In reality, the dirty little secret which the EC already knows but does not want to admit to is that our electoral roll is seriously flawed. In the past, when the BN was dominant and there was little scrutiny of the electoral roll, the EC allowed politicians (mostly from the BN) to register voters en masse with little regard to knowing exactly where these voters were living at. Some had complete addresses, others didn’t. Prior to 2002, voters did not need to register according to their IC address. We are still living with this legacy till today. Which is why there is a large number of voters without complete addresses even in developed states like Selangor and Kuala Lumpur.

This much was clear to me as I uncovered various problems associated with the electoral roll under the Malaysian Electoral Roll Analysis Project (MERAP) in 2012.

This is also the reason why lawyers representing the EC always refer to Section 9A of the Elections Act 1958 which prevents a gazetted electoral roll from being challenged in court. They hide behind this so-called ‘defense’ even though in this particular case, the Selangor government is not questioning the inclusion of these 136,272 voters in the electoral roll, but is asking for more information to determine if the constituency delimitation process has been carried out in accordance to constitutional principles.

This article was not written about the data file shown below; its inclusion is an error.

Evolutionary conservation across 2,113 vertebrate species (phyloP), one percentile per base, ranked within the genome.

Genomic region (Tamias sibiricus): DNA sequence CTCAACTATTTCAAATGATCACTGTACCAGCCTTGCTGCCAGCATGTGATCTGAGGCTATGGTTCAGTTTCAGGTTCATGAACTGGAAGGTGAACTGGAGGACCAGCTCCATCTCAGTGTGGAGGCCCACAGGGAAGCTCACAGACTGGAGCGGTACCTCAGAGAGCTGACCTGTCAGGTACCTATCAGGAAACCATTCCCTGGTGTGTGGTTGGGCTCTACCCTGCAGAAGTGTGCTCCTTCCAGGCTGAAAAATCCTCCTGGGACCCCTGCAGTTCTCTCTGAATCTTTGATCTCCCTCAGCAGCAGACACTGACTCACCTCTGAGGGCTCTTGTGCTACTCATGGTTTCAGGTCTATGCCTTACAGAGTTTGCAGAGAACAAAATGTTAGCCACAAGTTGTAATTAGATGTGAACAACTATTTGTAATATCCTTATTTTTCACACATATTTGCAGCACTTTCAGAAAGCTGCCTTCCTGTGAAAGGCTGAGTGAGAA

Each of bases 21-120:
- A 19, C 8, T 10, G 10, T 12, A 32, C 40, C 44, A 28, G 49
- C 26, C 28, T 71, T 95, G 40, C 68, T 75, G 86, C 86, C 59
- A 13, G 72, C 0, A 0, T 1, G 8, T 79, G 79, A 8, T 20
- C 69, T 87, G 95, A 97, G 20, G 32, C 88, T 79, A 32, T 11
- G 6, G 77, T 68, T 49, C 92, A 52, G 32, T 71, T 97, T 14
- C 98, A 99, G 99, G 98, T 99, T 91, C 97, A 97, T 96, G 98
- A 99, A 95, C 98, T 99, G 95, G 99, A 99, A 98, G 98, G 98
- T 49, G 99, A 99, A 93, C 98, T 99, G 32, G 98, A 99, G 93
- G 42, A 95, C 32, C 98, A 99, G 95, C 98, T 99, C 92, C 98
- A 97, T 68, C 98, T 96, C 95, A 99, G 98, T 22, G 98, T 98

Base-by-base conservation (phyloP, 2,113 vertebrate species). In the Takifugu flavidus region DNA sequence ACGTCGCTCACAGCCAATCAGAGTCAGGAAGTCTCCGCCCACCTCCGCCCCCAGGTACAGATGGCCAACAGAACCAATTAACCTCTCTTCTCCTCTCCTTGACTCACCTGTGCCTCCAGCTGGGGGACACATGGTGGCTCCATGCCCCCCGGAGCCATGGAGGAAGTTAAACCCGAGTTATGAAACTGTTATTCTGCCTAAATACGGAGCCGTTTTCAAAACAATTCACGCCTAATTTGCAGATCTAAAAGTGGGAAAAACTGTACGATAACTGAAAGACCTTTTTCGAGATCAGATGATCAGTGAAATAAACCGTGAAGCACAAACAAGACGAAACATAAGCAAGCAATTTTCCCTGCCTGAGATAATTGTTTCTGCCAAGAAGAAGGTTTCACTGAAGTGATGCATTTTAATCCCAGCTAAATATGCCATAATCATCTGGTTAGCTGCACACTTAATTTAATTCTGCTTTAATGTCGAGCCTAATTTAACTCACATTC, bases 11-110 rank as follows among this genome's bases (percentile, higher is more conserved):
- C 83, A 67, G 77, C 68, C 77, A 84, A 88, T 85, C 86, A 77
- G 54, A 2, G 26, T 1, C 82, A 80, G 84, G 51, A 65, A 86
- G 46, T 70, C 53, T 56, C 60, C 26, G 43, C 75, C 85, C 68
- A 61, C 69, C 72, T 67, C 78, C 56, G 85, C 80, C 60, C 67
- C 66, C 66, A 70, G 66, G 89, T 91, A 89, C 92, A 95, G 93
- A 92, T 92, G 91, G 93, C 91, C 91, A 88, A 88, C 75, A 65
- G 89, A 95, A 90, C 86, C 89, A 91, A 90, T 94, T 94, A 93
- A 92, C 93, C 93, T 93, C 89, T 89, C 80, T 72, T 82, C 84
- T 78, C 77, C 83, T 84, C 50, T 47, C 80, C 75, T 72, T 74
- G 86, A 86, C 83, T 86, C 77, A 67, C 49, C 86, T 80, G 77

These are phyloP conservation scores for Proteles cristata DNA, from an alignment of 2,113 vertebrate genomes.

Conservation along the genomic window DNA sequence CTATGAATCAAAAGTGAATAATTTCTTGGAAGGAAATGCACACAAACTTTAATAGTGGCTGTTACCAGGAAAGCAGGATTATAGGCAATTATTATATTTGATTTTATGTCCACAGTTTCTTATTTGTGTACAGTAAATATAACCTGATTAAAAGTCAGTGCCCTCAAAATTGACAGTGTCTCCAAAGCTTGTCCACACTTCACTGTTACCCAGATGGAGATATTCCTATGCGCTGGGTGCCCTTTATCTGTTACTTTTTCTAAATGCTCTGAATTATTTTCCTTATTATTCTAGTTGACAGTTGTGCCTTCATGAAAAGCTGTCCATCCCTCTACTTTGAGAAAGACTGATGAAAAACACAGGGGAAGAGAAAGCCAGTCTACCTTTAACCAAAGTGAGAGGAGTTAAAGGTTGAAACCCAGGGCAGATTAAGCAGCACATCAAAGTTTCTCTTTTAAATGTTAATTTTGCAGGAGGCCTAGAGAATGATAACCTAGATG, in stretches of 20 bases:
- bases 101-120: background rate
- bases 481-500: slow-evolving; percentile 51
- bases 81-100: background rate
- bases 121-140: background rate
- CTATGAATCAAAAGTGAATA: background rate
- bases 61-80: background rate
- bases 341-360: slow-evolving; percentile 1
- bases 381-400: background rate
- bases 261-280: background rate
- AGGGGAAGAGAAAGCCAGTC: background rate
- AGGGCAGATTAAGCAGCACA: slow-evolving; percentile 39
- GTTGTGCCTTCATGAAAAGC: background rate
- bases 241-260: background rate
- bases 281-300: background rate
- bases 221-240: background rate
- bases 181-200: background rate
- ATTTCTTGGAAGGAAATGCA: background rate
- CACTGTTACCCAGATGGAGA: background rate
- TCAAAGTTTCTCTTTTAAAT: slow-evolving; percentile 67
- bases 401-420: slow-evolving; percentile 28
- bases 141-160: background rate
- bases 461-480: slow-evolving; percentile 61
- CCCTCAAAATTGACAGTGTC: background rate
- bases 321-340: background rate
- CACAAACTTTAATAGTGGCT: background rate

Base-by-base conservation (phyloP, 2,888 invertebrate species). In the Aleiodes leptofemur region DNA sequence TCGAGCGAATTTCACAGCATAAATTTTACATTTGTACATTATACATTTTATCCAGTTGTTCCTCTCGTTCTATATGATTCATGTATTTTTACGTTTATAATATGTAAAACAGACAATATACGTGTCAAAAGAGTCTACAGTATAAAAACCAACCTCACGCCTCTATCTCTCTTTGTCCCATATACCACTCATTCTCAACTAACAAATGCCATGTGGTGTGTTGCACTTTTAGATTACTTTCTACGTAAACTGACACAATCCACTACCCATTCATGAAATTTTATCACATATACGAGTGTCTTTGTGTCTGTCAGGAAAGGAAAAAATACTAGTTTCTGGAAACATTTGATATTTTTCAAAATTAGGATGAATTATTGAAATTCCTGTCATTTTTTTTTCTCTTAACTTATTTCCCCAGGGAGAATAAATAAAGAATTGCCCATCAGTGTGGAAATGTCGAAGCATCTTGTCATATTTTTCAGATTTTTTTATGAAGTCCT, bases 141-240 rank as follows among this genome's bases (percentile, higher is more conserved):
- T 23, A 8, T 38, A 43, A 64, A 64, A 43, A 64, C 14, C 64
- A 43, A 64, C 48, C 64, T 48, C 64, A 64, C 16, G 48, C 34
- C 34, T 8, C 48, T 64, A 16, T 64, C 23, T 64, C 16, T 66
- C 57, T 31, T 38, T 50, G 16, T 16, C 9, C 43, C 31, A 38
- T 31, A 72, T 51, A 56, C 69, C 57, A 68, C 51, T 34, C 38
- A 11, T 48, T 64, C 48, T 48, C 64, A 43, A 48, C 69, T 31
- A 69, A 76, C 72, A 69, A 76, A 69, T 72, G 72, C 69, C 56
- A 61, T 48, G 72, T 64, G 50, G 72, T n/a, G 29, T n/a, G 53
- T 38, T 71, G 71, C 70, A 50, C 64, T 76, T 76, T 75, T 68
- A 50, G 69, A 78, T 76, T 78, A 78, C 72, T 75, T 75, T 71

The fight against the unfair delimitation exercise will continue. The judicial review case taken up by the Selangor government has prevented the Election Commission from starting the First Round of the constitutionally mandated public hearing process. The High Court also recently ruled in favour of the Selangor state government by granting an injuction application to stop the Election Commission from passing the delimitation exercise proposal to the Prime Minister without the inclusion of Selangor.

The judicial review in the High Court will continue. In the worst of circumstances, even if the High Court rules against the Selangor government, the EC must complete two rounds of a public hearing including a public display of maps and relevant information between rounds one and two before the delimitation exercise for Peninsular Malaysia can be completed. This gives time for the Selangor government to mount an appeal all the way up to the Federal Court if necessary.

There is also another High Court hearing on the right of the EC to move voters from the Batang Kali state seat to the Kuala Kubu state seat in Selangor during the ‘boundary correction’ exercise which took place in April 2016.

The Election Commission must be surprised by the slew of court cases taken up by the Pakatan Harapan state governments in Selangor and Penang and by groups of affected voters in various states including Penang, Perak, Selangor, Kuala Lumpur, Melaka and Johor. Even though some of these cases have been ruled in the favour of the EC, it must know that the will of the people cannot be defeated so easily, especially when the pressure for reforming our electoral system is maintained by organisations such as BERSIH and by supporters who want clean and fair elections in Malaysia.

Dr. Ong Kian Ming
Member of Parliament for Serdang